A television comedy-drama mini-series – by Bob Denton
The situations encountered in THE CHAIN are based upon my own experiences. I have moved home more than twenty times – that’s three times the UK national average! In fact the issues navigated by the characters, do not begin to scratch the surface of the tragedic and comedic situations that I have encountered first-hand.
Moving can often be fraught, but it is also an adventure, you are sailing into the unknown, building a new future, new experiences. THE CHAIN follows the experiences of five couples in a fraught property chain.
But writing about what you know is not universally accepted:
|Mark Twain said: Write what you know.|
|P D James agreed: You absolutely should write about what you know. |
There are all sorts of small things that you should store up and use,
nothing is lost to a writer …
All experience, whether it is painful or whether it is happy is somehow stored up
and sooner or later it’s used.
|Kazuo Ishiguro argued: ‘Write about what you know’ is the most stupid thing I’ve heard. It encourages people to write a dull autobiography. |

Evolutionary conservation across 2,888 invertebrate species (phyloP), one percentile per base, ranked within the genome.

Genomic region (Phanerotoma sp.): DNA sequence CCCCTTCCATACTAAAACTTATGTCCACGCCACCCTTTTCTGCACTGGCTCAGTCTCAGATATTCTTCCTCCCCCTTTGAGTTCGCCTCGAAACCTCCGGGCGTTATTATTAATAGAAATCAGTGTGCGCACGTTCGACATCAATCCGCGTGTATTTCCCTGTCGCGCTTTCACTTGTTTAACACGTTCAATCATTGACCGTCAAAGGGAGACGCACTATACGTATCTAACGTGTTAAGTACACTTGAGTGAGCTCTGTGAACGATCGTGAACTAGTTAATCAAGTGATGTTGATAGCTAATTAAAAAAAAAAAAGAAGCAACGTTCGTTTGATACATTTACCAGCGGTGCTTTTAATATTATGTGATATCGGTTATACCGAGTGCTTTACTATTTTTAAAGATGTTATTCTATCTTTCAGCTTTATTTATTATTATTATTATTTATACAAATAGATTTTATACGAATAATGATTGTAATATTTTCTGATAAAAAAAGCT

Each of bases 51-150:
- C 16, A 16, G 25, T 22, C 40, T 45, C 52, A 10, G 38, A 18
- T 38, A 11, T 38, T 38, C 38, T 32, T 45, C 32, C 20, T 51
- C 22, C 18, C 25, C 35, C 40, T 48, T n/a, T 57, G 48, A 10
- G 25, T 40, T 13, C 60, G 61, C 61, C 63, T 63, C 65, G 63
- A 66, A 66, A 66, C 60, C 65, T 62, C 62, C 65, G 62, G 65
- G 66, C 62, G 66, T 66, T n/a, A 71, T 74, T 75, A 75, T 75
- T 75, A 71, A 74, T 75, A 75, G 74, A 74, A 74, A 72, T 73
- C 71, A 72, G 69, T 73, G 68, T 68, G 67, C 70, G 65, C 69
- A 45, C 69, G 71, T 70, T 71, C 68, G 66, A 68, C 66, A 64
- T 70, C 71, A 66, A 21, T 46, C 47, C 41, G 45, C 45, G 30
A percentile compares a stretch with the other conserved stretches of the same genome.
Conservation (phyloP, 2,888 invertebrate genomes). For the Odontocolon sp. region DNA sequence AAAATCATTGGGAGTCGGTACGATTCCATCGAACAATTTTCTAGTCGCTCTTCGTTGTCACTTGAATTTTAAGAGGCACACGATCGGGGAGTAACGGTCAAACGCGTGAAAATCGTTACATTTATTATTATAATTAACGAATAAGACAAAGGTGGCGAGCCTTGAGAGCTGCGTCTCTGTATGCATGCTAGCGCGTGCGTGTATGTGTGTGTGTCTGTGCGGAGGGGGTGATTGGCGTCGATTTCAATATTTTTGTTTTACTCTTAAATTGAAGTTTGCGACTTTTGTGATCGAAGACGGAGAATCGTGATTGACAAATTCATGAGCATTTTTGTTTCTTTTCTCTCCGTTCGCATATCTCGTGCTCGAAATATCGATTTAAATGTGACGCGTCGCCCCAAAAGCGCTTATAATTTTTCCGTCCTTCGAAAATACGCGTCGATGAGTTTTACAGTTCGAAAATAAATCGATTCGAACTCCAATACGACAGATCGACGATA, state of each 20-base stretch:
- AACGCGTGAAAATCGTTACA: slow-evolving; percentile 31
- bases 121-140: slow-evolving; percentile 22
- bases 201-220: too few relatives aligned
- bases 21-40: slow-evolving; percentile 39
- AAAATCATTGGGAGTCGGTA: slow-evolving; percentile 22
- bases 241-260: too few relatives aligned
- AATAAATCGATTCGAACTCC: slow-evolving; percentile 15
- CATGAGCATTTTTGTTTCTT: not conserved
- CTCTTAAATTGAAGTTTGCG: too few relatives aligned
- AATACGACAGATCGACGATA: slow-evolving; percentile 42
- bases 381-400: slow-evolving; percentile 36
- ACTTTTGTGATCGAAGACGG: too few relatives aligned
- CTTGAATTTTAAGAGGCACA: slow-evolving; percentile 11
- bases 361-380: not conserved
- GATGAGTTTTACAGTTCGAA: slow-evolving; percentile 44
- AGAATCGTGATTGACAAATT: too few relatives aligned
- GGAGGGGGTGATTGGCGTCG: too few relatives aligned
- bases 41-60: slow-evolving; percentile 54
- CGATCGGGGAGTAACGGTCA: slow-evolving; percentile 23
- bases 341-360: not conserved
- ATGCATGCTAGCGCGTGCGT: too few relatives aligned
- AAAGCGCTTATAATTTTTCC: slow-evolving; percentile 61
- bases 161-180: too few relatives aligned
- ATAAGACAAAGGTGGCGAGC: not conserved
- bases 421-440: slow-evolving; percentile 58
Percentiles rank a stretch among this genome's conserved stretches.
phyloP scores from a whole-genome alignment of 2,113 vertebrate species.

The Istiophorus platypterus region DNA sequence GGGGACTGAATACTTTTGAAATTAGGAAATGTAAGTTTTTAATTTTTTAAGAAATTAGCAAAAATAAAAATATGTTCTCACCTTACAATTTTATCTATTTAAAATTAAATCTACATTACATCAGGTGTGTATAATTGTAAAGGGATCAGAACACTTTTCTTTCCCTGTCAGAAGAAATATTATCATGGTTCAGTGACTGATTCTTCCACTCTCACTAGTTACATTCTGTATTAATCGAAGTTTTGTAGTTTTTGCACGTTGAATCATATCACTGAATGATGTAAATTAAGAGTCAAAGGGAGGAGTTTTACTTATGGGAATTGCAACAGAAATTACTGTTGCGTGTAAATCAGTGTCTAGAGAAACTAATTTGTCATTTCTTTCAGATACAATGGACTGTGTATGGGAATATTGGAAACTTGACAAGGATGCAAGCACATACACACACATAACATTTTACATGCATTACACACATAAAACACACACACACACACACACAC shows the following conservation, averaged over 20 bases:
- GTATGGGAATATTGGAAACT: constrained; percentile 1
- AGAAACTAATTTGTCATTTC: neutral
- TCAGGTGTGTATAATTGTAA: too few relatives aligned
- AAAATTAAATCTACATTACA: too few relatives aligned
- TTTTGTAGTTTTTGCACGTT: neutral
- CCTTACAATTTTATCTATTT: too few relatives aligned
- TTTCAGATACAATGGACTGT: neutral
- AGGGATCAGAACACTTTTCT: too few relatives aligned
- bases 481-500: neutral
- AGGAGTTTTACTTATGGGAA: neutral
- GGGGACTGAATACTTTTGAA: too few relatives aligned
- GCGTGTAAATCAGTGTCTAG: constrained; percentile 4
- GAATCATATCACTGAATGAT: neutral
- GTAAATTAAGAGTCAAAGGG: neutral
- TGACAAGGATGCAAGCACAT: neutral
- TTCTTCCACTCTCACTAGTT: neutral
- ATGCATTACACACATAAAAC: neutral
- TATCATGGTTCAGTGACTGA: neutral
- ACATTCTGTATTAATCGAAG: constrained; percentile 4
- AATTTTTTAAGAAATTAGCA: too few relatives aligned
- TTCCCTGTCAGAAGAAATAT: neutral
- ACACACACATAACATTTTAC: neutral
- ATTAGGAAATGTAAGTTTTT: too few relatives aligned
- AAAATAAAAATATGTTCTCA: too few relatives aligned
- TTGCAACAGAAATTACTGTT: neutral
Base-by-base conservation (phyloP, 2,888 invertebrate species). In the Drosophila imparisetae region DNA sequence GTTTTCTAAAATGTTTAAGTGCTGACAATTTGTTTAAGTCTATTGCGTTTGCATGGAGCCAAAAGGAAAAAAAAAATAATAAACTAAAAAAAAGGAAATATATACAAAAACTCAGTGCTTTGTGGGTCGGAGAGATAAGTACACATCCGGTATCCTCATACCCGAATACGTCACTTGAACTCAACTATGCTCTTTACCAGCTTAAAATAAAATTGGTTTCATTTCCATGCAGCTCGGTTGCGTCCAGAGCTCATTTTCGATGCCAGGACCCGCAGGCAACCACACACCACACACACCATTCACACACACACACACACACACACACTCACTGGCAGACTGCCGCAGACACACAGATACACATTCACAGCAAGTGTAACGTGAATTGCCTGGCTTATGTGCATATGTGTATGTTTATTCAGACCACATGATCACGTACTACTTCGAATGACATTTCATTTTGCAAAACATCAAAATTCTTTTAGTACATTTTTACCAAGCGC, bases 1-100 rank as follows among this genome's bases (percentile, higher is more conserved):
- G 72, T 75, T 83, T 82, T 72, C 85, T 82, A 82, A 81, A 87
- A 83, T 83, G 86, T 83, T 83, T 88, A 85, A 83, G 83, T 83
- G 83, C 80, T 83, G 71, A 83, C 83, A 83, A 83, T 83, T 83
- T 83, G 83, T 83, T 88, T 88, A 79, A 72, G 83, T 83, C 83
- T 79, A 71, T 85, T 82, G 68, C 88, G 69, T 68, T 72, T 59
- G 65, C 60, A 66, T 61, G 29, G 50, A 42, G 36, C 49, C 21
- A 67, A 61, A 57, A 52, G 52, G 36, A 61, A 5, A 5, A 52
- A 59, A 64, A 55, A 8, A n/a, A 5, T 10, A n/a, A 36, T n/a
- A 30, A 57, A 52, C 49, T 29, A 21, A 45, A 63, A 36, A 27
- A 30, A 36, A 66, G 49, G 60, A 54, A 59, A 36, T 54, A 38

It’s the reverse of firing the imagination and the potential of writers.
|Dan Brown suggested instead: You should write something that |
you need to go and learn about.
|Lee Child stated: I think [write what you know] is very bad advice. |
Very few people know enough to make an exciting story,
and very few people can escape the clotted and
overcrowded prose that usually results.
|Ken Kesey agreed: One of the dumbest things you were ever taught |
was to write what you know. Because what you know is usually dull.
As always, you can find every shade of any opinion, on any subject.